The U.S. Farmers & Ranchers Alliance wants to talk to you. The website of the Alliance, a coalition of corporations and trade associations that make up a who's who of industrial agriculture, says the organization wants "to engage in dialogue with consumers who have questions about how today's food is grown and raised." It appears, however, that the organization is more concerned with countering increasing awareness of the public health and environmental harms associated with industrialized agriculture.
Take antibiotic resistance. Just last week, the Centers for Disease Control and Prevention (CDC) released a landmark report estimating that antibiotic-resistant bacteria cause at least 2 million infections and kill at least 23,000 people in the U.S. every year. The "single most important" driver of this epidemic, according to the report, is the inappropriate use of antibiotics, including in agriculture. As the CDC put it, "much of antibiotic use in animals is unnecessary and inappropriate and makes everyone less safe."
Indeed, Food and Drug Administration (FDA) data have shown that 80 percent of antibiotics sold in the U.S. are sold for use in food animals, not humans. The same data suggest that the vast majority of antibiotics used in food animals are administered to compensate for crowded and unsanitary conditions and to speed animal growth. This use promotes the development of antibiotic-resistant bacteria that can spread to humans on food and through the environment. In addition to the CDC, the World Health Organization (WHO), the American Medical Association, the American Public Health Association, and many others have called for restrictions on antibiotic use in animal agriculture.
Faced with this damning evidence, the drug and food animal industries have tried repeatedly to rebut the 80-percent figure. Initially, they argued that data on antibiotic sales could not be used to determine antibiotic use. There is some uncertainty in these data, but not enough to escape the fact that the vast majority of antibiotics in this country are used in food animals, not to treat sick people.
Now the industry has taken a new tack. The Alliance, which despite its bucolic name includes some of the largest drug and pesticide companies in the world, including Monsanto and Zoetis, the animal drug company controlled by Pfizer, has posted an infographic that uses the same antibiotic sales data to compare antibiotic use in food animals to antibiotic use in humans (apparently, the industry no longer objects to using sales data to describe use). Based on this comparison, the infographic implies that antibiotic use in food animal production plays no role in antibiotic resistance of human pathogens. In doing so, it also ignores basic scientific and medical knowledge of bacteriology and infectious disease.
According to the Alliance, if an antibiotic is not used extensively in human medicine, then its widespread use in food animal production should not be a concern. For example, tetracyclines represent 41 percent of antibiotic sales for use in animals but only 4 percent of sales for use in humans. The infographic also notes that 30 percent of antibiotics sold for animal use are ionophores, a type of antibiotic used widely in food animal production that is not used in humans.
The Alliance's main message is that high use equals high importance: If tetracyclines are not used widely in humans now, they must not be important to human medicine. In reality, the importance of specific antibiotics waxes and wanes as new antibiotics are developed and bacteria develop resistance to older drugs. Tetracyclines have been prescribed for decades and, in many cases, have been surpassed by other, more effective antibiotics. As the CDC noted, however, the increasing resistance of bacteria to these other antibiotics will make tetracyclines an important treatment option.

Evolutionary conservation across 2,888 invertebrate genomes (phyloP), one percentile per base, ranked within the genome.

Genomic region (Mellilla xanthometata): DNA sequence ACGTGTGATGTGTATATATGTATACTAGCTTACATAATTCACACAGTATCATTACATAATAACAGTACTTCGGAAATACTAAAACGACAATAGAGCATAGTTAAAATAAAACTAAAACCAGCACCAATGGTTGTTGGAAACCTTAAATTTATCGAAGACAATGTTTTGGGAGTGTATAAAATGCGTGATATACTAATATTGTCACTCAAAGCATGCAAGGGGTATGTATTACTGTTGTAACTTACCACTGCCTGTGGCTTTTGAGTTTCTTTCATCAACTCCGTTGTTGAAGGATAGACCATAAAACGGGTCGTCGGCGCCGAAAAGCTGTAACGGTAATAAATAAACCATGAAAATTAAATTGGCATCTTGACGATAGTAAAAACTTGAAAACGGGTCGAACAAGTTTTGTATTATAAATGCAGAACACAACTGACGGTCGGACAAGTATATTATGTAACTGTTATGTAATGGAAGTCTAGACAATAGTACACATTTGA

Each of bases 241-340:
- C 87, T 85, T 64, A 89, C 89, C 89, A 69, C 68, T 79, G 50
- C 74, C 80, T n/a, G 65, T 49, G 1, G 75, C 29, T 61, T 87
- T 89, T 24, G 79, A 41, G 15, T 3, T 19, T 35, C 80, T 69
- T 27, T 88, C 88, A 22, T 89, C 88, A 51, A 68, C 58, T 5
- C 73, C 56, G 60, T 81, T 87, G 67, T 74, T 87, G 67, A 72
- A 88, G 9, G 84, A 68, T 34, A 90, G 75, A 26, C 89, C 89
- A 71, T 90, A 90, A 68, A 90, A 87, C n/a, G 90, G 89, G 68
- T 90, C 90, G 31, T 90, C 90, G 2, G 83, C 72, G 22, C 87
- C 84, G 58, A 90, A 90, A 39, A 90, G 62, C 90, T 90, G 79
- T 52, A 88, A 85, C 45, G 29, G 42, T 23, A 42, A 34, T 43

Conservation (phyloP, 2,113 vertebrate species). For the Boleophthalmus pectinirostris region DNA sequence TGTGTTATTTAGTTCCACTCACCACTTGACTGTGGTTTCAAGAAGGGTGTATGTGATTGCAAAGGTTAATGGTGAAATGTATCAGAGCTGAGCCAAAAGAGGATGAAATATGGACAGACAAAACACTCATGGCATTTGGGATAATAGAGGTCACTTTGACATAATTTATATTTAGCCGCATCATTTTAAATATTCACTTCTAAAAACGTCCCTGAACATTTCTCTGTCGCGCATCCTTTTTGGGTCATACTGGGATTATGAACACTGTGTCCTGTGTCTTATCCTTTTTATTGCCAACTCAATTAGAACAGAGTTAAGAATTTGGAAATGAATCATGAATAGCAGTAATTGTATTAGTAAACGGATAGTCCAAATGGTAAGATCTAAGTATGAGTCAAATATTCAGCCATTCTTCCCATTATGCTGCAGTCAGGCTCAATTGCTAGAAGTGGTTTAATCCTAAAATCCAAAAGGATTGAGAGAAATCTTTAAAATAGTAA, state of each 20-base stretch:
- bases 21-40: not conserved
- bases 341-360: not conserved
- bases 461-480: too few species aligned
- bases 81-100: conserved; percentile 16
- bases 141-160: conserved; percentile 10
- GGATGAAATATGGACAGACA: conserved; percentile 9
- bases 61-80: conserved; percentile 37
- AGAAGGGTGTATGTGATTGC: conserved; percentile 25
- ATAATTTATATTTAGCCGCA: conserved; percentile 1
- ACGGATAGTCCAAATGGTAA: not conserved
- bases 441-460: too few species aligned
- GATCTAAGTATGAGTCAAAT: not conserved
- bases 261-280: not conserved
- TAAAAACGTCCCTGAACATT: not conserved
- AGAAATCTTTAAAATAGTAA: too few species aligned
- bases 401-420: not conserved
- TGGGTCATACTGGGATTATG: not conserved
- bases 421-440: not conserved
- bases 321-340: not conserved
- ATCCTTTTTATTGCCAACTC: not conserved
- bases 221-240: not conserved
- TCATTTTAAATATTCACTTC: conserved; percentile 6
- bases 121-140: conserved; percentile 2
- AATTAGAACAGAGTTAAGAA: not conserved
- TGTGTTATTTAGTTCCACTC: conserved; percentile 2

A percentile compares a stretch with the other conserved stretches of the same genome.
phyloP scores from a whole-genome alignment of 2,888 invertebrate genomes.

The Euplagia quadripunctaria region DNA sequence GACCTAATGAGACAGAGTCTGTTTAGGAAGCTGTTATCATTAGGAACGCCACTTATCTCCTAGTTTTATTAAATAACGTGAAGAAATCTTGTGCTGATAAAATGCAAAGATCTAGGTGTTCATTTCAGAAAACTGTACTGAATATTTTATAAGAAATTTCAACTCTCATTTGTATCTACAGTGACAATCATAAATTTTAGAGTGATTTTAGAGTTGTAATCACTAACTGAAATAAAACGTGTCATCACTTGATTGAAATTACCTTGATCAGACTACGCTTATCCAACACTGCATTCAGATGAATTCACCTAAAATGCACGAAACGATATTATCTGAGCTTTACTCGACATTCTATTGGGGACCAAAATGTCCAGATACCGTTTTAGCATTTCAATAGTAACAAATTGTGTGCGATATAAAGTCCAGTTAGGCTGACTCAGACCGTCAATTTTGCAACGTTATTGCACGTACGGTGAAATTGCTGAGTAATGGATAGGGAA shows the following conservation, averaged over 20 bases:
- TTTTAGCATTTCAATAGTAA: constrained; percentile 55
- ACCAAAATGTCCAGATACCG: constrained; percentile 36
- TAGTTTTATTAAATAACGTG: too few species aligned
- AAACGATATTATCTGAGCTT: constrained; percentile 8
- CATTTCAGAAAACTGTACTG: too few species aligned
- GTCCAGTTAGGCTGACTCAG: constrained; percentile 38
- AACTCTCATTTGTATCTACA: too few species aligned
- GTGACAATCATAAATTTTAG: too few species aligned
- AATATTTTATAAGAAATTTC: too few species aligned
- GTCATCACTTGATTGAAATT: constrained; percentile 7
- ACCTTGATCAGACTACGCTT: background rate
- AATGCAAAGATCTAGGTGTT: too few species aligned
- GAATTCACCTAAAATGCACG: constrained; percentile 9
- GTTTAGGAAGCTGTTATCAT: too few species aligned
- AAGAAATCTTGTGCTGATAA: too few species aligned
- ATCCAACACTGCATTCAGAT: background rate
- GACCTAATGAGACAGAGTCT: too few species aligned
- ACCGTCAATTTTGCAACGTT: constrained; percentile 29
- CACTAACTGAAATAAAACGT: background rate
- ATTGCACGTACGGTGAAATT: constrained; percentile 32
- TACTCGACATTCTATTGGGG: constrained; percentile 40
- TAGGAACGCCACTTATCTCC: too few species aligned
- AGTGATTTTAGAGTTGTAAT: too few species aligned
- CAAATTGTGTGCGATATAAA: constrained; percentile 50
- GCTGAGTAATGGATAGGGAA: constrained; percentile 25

Even so, we should not assume the importance of tetracyclines is a future proposition. Antibiotics that are not widely used may still be critical to patients with specific diseases. Dr. Richard Raymond, a former USDA under secretary for food safety and current consultant to a subsidiary of Eli Lilly, noted earlier this year that tetracyclines may be used to treat conditions like chlamydia and Lyme disease. Importantly, the WHO still considers tetracyclines "highly important" to human medicine, too.
Furthermore, one type of antibiotic can promote resistance to other types of antibiotics. This is because the same gene can encode resistance to multiple drugs or because two genes, each encoding resistance to a different drug, may be linked. This means that drugs used less commonly (tetracyclines, for example) or never used in humans (ionophores, for example) may still promote resistance to drugs with wider use. This is particularly concerning since research has shown that bacteria readily swap genes, meaning that genes that help bacteria resist antibiotics can be spread widely throughout bacterial communities, including to bacteria that can infect humans.
All of this means that, despite its best efforts, the U.S. Farmers & Ranchers [& Drugs & Pesticides] Alliance cannot dance around an incontrovertible fact: the vast majority (about 80 percent) of antibiotics sold in this country are sold for use in food animal production and much of this use threatens public health. Even if we exclude ionophores and only compare antibiotics approved for use in humans, that figure remains well over 70 percent, or more than twice the quantity used in humans.
The science is clear, and the only real debate over antibiotic misuse in food animal production is a policy debate over what should be done to end it. But the Alliance has pressed on. With nothing to stand on, they are reminiscent of the Black Knight in Monty Python and the Holy Grail, who, having lost all four limbs to King Arthur, yells after the once and future king: "Come back here! ... I'll bite your legs off!"